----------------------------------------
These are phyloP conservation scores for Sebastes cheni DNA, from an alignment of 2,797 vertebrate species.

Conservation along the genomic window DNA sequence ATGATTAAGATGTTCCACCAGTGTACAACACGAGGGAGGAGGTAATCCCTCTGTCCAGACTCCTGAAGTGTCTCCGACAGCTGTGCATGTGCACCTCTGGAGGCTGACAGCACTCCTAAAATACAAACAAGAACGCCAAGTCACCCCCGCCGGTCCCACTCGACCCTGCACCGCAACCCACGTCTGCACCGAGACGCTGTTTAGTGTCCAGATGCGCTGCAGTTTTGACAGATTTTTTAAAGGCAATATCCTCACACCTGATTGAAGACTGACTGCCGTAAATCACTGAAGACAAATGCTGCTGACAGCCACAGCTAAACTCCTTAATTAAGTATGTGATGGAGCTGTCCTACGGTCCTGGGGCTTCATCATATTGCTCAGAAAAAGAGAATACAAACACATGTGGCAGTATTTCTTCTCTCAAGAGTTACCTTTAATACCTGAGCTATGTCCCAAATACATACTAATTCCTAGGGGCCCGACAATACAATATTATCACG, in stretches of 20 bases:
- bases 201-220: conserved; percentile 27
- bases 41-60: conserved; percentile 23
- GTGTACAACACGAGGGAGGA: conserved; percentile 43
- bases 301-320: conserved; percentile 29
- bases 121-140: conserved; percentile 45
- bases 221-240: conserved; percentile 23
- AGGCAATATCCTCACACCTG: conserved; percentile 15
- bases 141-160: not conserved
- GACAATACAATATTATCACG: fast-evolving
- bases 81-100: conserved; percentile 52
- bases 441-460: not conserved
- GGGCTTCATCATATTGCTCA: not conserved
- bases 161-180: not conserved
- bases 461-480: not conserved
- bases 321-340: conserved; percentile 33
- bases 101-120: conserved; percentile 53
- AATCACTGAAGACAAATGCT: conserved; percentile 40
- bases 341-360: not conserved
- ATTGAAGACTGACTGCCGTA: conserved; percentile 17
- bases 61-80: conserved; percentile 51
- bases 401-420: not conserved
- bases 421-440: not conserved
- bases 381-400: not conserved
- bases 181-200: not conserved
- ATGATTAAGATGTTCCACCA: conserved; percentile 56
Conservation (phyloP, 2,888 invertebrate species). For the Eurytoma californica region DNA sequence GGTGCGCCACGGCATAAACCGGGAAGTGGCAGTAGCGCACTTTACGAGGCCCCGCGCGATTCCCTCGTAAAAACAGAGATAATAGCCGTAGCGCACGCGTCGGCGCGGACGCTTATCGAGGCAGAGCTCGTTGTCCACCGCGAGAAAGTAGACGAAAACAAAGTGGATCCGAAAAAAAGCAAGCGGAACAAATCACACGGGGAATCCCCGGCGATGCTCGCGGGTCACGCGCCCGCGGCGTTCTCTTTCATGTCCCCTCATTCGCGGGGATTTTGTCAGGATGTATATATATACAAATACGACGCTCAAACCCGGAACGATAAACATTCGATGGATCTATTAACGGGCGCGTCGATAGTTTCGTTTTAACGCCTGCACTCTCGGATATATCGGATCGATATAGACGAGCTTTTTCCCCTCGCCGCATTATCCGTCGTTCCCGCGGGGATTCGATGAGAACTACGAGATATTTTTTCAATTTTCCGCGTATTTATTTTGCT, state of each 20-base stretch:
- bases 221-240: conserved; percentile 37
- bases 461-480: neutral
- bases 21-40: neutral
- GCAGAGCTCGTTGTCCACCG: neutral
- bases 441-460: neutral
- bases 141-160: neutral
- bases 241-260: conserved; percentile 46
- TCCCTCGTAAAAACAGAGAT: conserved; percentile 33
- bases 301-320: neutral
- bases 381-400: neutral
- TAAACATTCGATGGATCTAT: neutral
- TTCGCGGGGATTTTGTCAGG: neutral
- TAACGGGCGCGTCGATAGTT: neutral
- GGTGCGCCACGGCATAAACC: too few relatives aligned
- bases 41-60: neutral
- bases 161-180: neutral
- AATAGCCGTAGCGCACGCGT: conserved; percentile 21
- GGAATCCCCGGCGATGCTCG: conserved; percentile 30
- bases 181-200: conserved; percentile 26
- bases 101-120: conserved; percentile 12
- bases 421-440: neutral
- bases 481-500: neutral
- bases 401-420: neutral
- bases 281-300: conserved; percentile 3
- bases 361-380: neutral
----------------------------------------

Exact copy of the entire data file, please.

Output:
These are phyloP conservation scores for Sebastes cheni DNA, from an alignment of 2,797 vertebrate species.

Conservation along the genomic window DNA sequence ATGATTAAGATGTTCCACCAGTGTACAACACGAGGGAGGAGGTAATCCCTCTGTCCAGACTCCTGAAGTGTCTCCGACAGCTGTGCATGTGCACCTCTGGAGGCTGACAGCACTCCTAAAATACAAACAAGAACGCCAAGTCACCCCCGCCGGTCCCACTCGACCCTGCACCGCAACCCACGTCTGCACCGAGACGCTGTTTAGTGTCCAGATGCGCTGCAGTTTTGACAGATTTTTTAAAGGCAATATCCTCACACCTGATTGAAGACTGACTGCCGTAAATCACTGAAGACAAATGCTGCTGACAGCCACAGCTAAACTCCTTAATTAAGTATGTGATGGAGCTGTCCTACGGTCCTGGGGCTTCATCATATTGCTCAGAAAAAGAGAATACAAACACATGTGGCAGTATTTCTTCTCTCAAGAGTTACCTTTAATACCTGAGCTATGTCCCAAATACATACTAATTCCTAGGGGCCCGACAATACAATATTATCACG, in stretches of 20 bases:
- bases 201-220: conserved; percentile 27
- bases 41-60: conserved; percentile 23
- GTGTACAACACGAGGGAGGA: conserved; percentile 43
- bases 301-320: conserved; percentile 29
- bases 121-140: conserved; percentile 45
- bases 221-240: conserved; percentile 23
- AGGCAATATCCTCACACCTG: conserved; percentile 15
- bases 141-160: not conserved
- GACAATACAATATTATCACG: fast-evolving
- bases 81-100: conserved; percentile 52
- bases 441-460: not conserved
- GGGCTTCATCATATTGCTCA: not conserved
- bases 161-180: not conserved
- bases 461-480: not conserved
- bases 321-340: conserved; percentile 33
- bases 101-120: conserved; percentile 53
- AATCACTGAAGACAAATGCT: conserved; percentile 40
- bases 341-360: not conserved
- ATTGAAGACTGACTGCCGTA: conserved; percentile 17
- bases 61-80: conserved; percentile 51
- bases 401-420: not conserved
- bases 421-440: not conserved
- bases 381-400: not conserved
- bases 181-200: not conserved
- ATGATTAAGATGTTCCACCA: conserved; percentile 56
Conservation (phyloP, 2,888 invertebrate species). For the Eurytoma californica region DNA sequence GGTGCGCCACGGCATAAACCGGGAAGTGGCAGTAGCGCACTTTACGAGGCCCCGCGCGATTCCCTCGTAAAAACAGAGATAATAGCCGTAGCGCACGCGTCGGCGCGGACGCTTATCGAGGCAGAGCTCGTTGTCCACCGCGAGAAAGTAGACGAAAACAAAGTGGATCCGAAAAAAAGCAAGCGGAACAAATCACACGGGGAATCCCCGGCGATGCTCGCGGGTCACGCGCCCGCGGCGTTCTCTTTCATGTCCCCTCATTCGCGGGGATTTTGTCAGGATGTATATATATACAAATACGACGCTCAAACCCGGAACGATAAACATTCGATGGATCTATTAACGGGCGCGTCGATAGTTTCGTTTTAACGCCTGCACTCTCGGATATATCGGATCGATATAGACGAGCTTTTTCCCCTCGCCGCATTATCCGTCGTTCCCGCGGGGATTCGATGAGAACTACGAGATATTTTTTCAATTTTCCGCGTATTTATTTTGCT, state of each 20-base stretch:
- bases 221-240: conserved; percentile 37
- bases 461-480: neutral
- bases 21-40: neutral
- GCAGAGCTCGTTGTCCACCG: neutral
- bases 441-460: neutral
- bases 141-160: neutral
- bases 241-260: conserved; percentile 46
- TCCCTCGTAAAAACAGAGAT: conserved; percentile 33
- bases 301-320: neutral
- bases 381-400: neutral
- TAAACATTCGATGGATCTAT: neutral
- TTCGCGGGGATTTTGTCAGG: neutral
- TAACGGGCGCGTCGATAGTT: neutral
- GGTGCGCCACGGCATAAACC: too few relatives aligned
- bases 41-60: neutral
- bases 161-180: neutral
- AATAGCCGTAGCGCACGCGT: conserved; percentile 21
- GGAATCCCCGGCGATGCTCG: conserved; percentile 30
- bases 181-200: conserved; percentile 26
- bases 101-120: conserved; percentile 12
- bases 421-440: neutral
- bases 481-500: neutral
- bases 401-420: neutral
- bases 281-300: conserved; percentile 3
- bases 361-380: neutral